Justin Selfridge has BS and MS degrees in Mechanical Engineering from the University of Virginia and Old Dominion University, and recently defended his PhD in Electrical Engineering from the University of Virginia.
His doctoral research focused on a novel aerial concept vehicle, called the Tethered Uni-Rotor Network (TURN), which shows promise for attaining eternal flight. The dissertation addressed the design, modeling, control, and simulation for the system, which incorporated the nonlinear multibody dynamics, and employed a model reference adaptive control (MRAC) architecture to mitigate modeling uncertainty.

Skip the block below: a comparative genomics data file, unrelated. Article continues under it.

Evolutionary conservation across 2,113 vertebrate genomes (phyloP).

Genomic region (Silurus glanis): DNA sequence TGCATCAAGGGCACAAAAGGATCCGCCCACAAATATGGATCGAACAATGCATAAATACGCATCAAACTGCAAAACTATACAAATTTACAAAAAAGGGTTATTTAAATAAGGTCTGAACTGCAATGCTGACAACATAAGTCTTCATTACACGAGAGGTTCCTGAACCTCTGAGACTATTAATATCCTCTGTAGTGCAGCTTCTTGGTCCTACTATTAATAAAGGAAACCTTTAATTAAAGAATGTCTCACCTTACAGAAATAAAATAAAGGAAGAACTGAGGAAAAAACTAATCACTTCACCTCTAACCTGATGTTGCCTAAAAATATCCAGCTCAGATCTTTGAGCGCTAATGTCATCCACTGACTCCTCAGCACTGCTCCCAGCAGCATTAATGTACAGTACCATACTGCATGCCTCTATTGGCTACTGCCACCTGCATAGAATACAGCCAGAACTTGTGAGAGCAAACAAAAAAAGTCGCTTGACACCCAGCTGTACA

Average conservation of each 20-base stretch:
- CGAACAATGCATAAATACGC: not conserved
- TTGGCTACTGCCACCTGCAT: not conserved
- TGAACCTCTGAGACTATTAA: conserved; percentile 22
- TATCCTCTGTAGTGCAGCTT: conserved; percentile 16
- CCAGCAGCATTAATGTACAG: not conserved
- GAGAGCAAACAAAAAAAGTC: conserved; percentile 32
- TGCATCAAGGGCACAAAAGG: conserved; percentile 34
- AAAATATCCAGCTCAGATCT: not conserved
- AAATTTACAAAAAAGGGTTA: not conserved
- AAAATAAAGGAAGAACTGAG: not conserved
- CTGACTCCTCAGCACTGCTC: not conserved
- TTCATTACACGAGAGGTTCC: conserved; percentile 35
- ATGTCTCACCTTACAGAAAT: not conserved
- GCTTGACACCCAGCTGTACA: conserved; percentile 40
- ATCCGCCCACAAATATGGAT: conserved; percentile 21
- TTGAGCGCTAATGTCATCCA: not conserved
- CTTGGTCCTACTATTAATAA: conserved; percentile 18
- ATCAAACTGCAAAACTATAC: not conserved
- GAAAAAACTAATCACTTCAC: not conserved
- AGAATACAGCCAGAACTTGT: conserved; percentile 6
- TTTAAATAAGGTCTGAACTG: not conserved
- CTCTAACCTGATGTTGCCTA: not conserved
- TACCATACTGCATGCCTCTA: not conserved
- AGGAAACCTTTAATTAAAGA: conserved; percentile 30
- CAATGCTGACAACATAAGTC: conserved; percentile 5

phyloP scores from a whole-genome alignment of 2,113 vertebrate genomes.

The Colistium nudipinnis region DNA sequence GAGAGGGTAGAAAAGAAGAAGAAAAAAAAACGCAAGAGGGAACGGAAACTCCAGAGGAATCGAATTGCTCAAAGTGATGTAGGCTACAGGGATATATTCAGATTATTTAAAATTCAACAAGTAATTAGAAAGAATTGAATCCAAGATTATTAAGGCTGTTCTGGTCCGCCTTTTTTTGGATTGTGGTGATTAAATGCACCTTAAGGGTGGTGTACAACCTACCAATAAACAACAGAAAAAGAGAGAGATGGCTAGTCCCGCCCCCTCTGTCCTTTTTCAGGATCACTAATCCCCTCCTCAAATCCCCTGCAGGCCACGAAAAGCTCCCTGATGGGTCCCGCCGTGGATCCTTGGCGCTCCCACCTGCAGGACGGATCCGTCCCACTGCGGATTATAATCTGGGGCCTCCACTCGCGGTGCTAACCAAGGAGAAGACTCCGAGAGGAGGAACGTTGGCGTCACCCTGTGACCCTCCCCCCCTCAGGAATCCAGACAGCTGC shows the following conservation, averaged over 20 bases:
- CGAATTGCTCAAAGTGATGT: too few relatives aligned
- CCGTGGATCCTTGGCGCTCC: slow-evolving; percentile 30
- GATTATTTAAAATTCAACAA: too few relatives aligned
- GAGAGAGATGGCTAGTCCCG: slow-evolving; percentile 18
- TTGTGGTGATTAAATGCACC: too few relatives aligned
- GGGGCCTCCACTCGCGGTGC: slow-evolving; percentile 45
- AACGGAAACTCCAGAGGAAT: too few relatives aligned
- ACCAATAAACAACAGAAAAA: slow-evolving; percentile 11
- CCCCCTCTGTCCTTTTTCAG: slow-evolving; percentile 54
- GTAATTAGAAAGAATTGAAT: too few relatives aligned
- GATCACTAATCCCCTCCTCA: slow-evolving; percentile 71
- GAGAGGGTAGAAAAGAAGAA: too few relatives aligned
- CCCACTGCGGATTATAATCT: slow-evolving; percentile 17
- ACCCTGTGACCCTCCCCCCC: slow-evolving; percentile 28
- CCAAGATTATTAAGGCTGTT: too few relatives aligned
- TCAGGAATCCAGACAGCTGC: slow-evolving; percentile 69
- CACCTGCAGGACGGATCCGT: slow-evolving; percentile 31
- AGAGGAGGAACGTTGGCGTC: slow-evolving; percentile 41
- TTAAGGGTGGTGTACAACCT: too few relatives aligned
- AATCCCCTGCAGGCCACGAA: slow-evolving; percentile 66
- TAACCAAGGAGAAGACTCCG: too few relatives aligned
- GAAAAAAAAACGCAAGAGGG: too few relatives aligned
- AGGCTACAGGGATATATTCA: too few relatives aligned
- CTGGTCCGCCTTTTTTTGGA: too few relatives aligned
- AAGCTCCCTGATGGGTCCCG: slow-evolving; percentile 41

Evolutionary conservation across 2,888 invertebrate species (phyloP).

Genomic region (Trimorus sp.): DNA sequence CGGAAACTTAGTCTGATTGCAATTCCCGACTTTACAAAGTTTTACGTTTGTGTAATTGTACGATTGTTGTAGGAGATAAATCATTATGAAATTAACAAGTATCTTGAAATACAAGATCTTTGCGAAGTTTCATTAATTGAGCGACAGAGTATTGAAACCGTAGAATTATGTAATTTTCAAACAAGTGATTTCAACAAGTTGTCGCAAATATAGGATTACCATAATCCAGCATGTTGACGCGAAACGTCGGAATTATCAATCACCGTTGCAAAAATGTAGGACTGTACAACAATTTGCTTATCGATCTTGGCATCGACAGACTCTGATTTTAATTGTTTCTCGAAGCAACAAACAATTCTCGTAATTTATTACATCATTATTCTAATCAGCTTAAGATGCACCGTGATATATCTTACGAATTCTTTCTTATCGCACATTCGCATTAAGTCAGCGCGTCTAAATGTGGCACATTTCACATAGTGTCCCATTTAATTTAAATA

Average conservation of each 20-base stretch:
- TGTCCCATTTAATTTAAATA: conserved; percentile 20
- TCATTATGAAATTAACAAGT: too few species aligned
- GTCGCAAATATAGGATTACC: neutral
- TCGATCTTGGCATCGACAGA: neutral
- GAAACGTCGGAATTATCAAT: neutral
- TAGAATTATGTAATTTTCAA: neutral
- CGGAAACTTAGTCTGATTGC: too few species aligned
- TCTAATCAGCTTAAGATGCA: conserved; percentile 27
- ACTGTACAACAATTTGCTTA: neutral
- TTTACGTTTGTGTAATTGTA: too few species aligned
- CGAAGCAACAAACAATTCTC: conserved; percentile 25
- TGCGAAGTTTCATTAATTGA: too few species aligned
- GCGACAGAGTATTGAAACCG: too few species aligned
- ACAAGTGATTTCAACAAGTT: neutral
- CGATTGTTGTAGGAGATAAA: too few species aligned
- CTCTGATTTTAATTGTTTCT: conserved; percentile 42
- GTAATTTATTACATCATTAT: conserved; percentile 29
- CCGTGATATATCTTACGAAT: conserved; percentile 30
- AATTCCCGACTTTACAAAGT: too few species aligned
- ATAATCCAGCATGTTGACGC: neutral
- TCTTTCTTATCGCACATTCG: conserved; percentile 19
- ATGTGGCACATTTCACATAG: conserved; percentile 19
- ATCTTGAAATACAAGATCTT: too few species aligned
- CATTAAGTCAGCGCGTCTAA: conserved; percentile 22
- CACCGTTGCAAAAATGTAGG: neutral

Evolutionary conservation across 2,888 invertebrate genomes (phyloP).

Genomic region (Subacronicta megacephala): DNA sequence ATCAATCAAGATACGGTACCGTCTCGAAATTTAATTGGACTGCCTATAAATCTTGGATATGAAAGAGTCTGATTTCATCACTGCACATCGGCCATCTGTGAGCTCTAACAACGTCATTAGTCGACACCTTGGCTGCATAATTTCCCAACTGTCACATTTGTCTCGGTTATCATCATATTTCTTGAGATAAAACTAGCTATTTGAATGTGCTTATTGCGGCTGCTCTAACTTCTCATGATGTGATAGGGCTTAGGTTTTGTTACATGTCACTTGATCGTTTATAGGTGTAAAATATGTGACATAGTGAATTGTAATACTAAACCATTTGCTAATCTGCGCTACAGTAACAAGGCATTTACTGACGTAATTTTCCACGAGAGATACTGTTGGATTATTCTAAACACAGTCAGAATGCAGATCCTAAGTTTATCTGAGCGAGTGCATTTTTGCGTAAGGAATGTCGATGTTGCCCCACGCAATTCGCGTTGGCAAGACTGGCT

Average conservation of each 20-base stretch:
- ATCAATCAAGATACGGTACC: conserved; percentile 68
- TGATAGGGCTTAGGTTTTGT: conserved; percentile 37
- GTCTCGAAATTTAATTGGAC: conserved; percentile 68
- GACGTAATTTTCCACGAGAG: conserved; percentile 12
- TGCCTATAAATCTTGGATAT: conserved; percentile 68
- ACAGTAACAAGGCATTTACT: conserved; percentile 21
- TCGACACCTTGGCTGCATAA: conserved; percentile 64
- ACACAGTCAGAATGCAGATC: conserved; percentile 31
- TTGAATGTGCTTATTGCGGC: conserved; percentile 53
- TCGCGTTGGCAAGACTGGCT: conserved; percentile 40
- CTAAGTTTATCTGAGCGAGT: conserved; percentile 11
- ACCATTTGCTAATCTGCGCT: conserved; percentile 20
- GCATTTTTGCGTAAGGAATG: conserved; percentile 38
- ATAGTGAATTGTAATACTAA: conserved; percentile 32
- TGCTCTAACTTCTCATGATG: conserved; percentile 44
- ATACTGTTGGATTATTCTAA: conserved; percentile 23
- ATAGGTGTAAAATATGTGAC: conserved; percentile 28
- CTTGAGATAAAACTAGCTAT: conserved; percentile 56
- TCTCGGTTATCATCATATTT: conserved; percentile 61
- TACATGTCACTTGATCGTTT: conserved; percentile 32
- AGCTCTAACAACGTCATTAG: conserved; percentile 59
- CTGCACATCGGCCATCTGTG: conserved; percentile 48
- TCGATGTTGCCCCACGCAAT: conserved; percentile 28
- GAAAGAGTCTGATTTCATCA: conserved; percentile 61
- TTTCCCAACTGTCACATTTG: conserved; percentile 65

Justin Selfridge presently works as an independent contractor for NASA Langley. A majority of his six year tenure has been developing NASA’s GL-10 UAV, which is a ten rotor, tilt-wing/tail, transformational flight vehicle. The system has VTOL capabilities with reduced noise characteristics, and then transitions into a forward-flight aircraft which achieves better flight endurance than traditional multirotor platforms.